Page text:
Taxation and Gender Equity: A Comparative Analysis of Direct and Indirect Taxes in Developing and Developed Countries

By Caren Grown; Imraan Valodia | Go to book overview

5 Gender analysis of taxation in
Mexico

Lucía C. Pérez Fragoso and Francisco Cota González


Introduction

Income distribution in Mexico, as in many Latin American countries, is very unequal. Nearly 43 per cent of the population lives below the poverty line, according to the National Institute of Statistics (INEGI 2006). This presents fiscal policy-makers with the challenge of financing economic growth and social welfare at a time when total financial resources are insufficient to meet the country's social protection needs. In part, this reflects a long-standing reluctance by Mexican policy-makers to confront the need to address the problem of growing income inequality through a more equitable tax policy.

In examining the options for such a policy, this chapter looks at the current tax structure and its impact on different household income groups and considers several ways in which tax policy might be revised in order to lessen the burden on the lowest income households. It also examines the ways in which current tax policy differentially affects men and women, particularly in lower-income households. Finally, it offers a series of recommendations for modifying both personal income tax and indirect taxation in order to expand social protection to all income groups.


A gendered picture of the economy

Gender research on taxation, as on other economic topics, strengthens economic analysis, since it provides insights into how public policies reinforce or dismantle traditional gender roles. A gender analysis questions the assumed neutrality of tax policy. Gender analysis of taxation seeks to understand the impact of taxation on diverse households and social groups by taking into account the different roles that women and men perform in the economy.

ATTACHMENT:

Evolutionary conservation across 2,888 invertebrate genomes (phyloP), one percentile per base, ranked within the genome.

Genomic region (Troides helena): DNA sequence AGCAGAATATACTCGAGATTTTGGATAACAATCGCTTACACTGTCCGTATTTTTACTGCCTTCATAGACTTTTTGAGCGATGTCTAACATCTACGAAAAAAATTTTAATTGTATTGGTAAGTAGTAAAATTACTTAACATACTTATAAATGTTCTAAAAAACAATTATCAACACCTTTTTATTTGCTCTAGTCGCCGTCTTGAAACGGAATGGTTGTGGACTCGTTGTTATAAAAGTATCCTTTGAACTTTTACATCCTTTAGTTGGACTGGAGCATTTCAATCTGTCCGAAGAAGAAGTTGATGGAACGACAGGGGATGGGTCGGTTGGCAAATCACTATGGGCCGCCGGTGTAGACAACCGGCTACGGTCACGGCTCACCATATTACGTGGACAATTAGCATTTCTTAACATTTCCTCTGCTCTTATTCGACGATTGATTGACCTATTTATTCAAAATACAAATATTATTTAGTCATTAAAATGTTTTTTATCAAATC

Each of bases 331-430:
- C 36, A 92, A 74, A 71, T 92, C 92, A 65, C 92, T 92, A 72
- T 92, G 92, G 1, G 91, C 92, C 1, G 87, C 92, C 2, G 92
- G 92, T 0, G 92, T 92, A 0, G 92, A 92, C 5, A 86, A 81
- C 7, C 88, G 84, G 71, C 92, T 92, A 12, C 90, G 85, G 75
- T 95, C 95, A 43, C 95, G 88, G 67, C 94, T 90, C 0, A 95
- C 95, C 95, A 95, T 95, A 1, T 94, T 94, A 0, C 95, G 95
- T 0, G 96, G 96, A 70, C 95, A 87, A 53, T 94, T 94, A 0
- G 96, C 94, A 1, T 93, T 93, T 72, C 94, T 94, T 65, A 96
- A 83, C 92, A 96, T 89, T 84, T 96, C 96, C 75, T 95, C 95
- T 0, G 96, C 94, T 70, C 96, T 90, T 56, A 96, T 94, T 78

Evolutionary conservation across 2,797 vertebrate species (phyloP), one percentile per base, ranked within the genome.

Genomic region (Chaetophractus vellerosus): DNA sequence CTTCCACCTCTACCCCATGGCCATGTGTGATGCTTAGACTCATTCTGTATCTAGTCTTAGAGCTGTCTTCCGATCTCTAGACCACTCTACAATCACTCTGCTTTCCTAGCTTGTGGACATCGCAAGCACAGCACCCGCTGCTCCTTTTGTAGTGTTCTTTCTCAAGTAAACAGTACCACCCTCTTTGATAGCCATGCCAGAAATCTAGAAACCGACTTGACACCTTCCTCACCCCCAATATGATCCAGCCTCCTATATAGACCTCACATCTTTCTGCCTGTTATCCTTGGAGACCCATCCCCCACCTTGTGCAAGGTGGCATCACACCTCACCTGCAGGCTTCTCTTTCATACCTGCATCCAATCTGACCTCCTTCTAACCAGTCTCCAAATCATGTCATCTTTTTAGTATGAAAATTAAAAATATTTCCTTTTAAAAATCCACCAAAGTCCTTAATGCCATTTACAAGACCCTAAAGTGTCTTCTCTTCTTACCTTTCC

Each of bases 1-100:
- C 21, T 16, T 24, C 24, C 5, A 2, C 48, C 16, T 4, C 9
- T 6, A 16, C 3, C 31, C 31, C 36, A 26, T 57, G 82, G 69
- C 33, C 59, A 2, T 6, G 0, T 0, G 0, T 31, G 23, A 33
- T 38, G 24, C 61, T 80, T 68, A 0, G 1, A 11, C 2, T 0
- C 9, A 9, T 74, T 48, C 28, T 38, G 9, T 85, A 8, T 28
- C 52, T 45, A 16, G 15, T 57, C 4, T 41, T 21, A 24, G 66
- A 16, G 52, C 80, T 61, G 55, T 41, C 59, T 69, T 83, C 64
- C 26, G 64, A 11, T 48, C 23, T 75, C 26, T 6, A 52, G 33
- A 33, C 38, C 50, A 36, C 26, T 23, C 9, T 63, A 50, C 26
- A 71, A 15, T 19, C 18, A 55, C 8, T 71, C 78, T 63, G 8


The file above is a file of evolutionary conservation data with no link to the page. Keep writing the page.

In analysing tax policy from a gender perspective, the first task is to establish whether a given tax has a similar impact on women and men, given their respective economic situations, as, for example, differences in jobs, markets and salaries, as well as ownership over productive assets. These factors influence the amount of tax owed. This differential economic power will also affect men's and women's ability to identify and take advantage of tax loopholes. For example, as men are often paid more, they are more likely to be able to hire expensive lawyers and accountants who can help them devise ways to avoid paying taxes.

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